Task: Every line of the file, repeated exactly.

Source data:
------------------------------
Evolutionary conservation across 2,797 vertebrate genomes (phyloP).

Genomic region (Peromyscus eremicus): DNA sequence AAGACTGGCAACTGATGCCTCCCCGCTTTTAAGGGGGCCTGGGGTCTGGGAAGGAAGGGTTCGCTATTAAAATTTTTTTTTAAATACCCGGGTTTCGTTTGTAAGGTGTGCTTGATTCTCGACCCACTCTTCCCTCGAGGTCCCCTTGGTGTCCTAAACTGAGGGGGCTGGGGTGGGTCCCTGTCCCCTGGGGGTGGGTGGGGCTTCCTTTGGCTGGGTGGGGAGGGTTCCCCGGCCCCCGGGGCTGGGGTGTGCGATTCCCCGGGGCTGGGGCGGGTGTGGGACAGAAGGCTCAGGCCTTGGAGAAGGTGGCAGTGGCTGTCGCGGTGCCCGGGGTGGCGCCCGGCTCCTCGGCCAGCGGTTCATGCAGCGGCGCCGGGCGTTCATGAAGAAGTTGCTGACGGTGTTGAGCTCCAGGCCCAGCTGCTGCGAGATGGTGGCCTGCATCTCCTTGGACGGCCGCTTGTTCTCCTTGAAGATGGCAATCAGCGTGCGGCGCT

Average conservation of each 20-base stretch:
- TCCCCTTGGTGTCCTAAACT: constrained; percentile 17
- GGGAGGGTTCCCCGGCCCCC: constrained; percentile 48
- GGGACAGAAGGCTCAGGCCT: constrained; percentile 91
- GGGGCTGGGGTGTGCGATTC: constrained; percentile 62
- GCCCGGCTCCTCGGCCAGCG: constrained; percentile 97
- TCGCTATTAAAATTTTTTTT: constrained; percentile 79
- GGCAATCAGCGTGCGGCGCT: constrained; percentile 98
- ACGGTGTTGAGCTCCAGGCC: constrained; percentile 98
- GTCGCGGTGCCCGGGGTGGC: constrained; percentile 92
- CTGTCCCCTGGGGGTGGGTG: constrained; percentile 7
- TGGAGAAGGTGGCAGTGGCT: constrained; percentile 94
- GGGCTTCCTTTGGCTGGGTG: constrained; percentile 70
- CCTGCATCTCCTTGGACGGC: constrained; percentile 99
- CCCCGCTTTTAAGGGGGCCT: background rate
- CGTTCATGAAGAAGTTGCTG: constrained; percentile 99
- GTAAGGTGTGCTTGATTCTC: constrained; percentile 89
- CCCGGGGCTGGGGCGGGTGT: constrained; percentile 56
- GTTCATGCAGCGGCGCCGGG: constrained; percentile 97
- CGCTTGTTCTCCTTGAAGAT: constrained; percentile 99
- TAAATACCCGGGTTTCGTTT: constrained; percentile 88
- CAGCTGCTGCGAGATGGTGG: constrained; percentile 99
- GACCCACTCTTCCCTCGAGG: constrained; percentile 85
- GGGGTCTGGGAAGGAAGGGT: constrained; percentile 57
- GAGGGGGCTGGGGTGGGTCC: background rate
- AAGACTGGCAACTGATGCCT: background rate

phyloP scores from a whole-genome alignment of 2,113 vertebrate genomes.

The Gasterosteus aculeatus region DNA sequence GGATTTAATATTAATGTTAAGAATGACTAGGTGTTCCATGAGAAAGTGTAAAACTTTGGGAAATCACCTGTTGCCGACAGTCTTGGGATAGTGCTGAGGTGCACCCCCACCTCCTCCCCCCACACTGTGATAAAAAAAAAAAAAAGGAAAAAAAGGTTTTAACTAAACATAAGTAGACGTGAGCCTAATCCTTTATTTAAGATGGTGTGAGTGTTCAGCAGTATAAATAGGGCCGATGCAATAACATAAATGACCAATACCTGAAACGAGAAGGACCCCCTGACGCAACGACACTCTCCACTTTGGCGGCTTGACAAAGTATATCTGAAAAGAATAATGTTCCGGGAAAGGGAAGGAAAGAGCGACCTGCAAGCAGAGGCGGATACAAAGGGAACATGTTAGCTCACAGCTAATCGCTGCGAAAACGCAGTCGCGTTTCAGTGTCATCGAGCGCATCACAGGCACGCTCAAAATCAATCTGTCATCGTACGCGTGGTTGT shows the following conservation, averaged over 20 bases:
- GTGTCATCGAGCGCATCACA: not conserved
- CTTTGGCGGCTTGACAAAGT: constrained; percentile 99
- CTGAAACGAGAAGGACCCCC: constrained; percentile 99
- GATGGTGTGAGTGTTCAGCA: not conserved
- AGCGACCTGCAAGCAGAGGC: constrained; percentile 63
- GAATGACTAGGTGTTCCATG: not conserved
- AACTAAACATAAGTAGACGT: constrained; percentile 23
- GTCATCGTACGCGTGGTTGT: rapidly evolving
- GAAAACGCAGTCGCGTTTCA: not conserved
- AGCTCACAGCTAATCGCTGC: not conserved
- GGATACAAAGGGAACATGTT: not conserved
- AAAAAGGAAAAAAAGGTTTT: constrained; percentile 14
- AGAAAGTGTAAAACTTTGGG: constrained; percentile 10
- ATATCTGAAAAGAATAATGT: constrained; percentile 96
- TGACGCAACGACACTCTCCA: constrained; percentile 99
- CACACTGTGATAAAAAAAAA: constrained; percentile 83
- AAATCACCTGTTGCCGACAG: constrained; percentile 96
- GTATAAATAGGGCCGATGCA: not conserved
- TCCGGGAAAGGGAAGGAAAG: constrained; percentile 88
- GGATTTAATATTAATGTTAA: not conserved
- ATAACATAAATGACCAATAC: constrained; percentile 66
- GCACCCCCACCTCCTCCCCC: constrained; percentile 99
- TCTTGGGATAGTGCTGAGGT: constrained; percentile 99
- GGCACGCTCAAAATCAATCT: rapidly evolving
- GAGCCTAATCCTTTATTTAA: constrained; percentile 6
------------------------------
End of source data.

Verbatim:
Evolutionary conservation across 2,797 vertebrate genomes (phyloP).

Genomic region (Peromyscus eremicus): DNA sequence AAGACTGGCAACTGATGCCTCCCCGCTTTTAAGGGGGCCTGGGGTCTGGGAAGGAAGGGTTCGCTATTAAAATTTTTTTTTAAATACCCGGGTTTCGTTTGTAAGGTGTGCTTGATTCTCGACCCACTCTTCCCTCGAGGTCCCCTTGGTGTCCTAAACTGAGGGGGCTGGGGTGGGTCCCTGTCCCCTGGGGGTGGGTGGGGCTTCCTTTGGCTGGGTGGGGAGGGTTCCCCGGCCCCCGGGGCTGGGGTGTGCGATTCCCCGGGGCTGGGGCGGGTGTGGGACAGAAGGCTCAGGCCTTGGAGAAGGTGGCAGTGGCTGTCGCGGTGCCCGGGGTGGCGCCCGGCTCCTCGGCCAGCGGTTCATGCAGCGGCGCCGGGCGTTCATGAAGAAGTTGCTGACGGTGTTGAGCTCCAGGCCCAGCTGCTGCGAGATGGTGGCCTGCATCTCCTTGGACGGCCGCTTGTTCTCCTTGAAGATGGCAATCAGCGTGCGGCGCT

Average conservation of each 20-base stretch:
- TCCCCTTGGTGTCCTAAACT: constrained; percentile 17
- GGGAGGGTTCCCCGGCCCCC: constrained; percentile 48
- GGGACAGAAGGCTCAGGCCT: constrained; percentile 91
- GGGGCTGGGGTGTGCGATTC: constrained; percentile 62
- GCCCGGCTCCTCGGCCAGCG: constrained; percentile 97
- TCGCTATTAAAATTTTTTTT: constrained; percentile 79
- GGCAATCAGCGTGCGGCGCT: constrained; percentile 98
- ACGGTGTTGAGCTCCAGGCC: constrained; percentile 98
- GTCGCGGTGCCCGGGGTGGC: constrained; percentile 92
- CTGTCCCCTGGGGGTGGGTG: constrained; percentile 7
- TGGAGAAGGTGGCAGTGGCT: constrained; percentile 94
- GGGCTTCCTTTGGCTGGGTG: constrained; percentile 70
- CCTGCATCTCCTTGGACGGC: constrained; percentile 99
- CCCCGCTTTTAAGGGGGCCT: background rate
- CGTTCATGAAGAAGTTGCTG: constrained; percentile 99
- GTAAGGTGTGCTTGATTCTC: constrained; percentile 89
- CCCGGGGCTGGGGCGGGTGT: constrained; percentile 56
- GTTCATGCAGCGGCGCCGGG: constrained; percentile 97
- CGCTTGTTCTCCTTGAAGAT: constrained; percentile 99
- TAAATACCCGGGTTTCGTTT: constrained; percentile 88
- CAGCTGCTGCGAGATGGTGG: constrained; percentile 99
- GACCCACTCTTCCCTCGAGG: constrained; percentile 85
- GGGGTCTGGGAAGGAAGGGT: constrained; percentile 57
- GAGGGGGCTGGGGTGGGTCC: background rate
- AAGACTGGCAACTGATGCCT: background rate

phyloP scores from a whole-genome alignment of 2,113 vertebrate genomes.

The Gasterosteus aculeatus region DNA sequence GGATTTAATATTAATGTTAAGAATGACTAGGTGTTCCATGAGAAAGTGTAAAACTTTGGGAAATCACCTGTTGCCGACAGTCTTGGGATAGTGCTGAGGTGCACCCCCACCTCCTCCCCCCACACTGTGATAAAAAAAAAAAAAAGGAAAAAAAGGTTTTAACTAAACATAAGTAGACGTGAGCCTAATCCTTTATTTAAGATGGTGTGAGTGTTCAGCAGTATAAATAGGGCCGATGCAATAACATAAATGACCAATACCTGAAACGAGAAGGACCCCCTGACGCAACGACACTCTCCACTTTGGCGGCTTGACAAAGTATATCTGAAAAGAATAATGTTCCGGGAAAGGGAAGGAAAGAGCGACCTGCAAGCAGAGGCGGATACAAAGGGAACATGTTAGCTCACAGCTAATCGCTGCGAAAACGCAGTCGCGTTTCAGTGTCATCGAGCGCATCACAGGCACGCTCAAAATCAATCTGTCATCGTACGCGTGGTTGT shows the following conservation, averaged over 20 bases:
- GTGTCATCGAGCGCATCACA: not conserved
- CTTTGGCGGCTTGACAAAGT: constrained; percentile 99
- CTGAAACGAGAAGGACCCCC: constrained; percentile 99
- GATGGTGTGAGTGTTCAGCA: not conserved
- AGCGACCTGCAAGCAGAGGC: constrained; percentile 63
- GAATGACTAGGTGTTCCATG: not conserved
- AACTAAACATAAGTAGACGT: constrained; percentile 23
- GTCATCGTACGCGTGGTTGT: rapidly evolving
- GAAAACGCAGTCGCGTTTCA: not conserved
- AGCTCACAGCTAATCGCTGC: not conserved
- GGATACAAAGGGAACATGTT: not conserved
- AAAAAGGAAAAAAAGGTTTT: constrained; percentile 14
- AGAAAGTGTAAAACTTTGGG: constrained; percentile 10
- ATATCTGAAAAGAATAATGT: constrained; percentile 96
- TGACGCAACGACACTCTCCA: constrained; percentile 99
- CACACTGTGATAAAAAAAAA: constrained; percentile 83
- AAATCACCTGTTGCCGACAG: constrained; percentile 96
- GTATAAATAGGGCCGATGCA: not conserved
- TCCGGGAAAGGGAAGGAAAG: constrained; percentile 88
- GGATTTAATATTAATGTTAA: not conserved
- ATAACATAAATGACCAATAC: constrained; percentile 66
- GCACCCCCACCTCCTCCCCC: constrained; percentile 99
- TCTTGGGATAGTGCTGAGGT: constrained; percentile 99
- GGCACGCTCAAAATCAATCT: rapidly evolving
- GAGCCTAATCCTTTATTTAA: constrained; percentile 6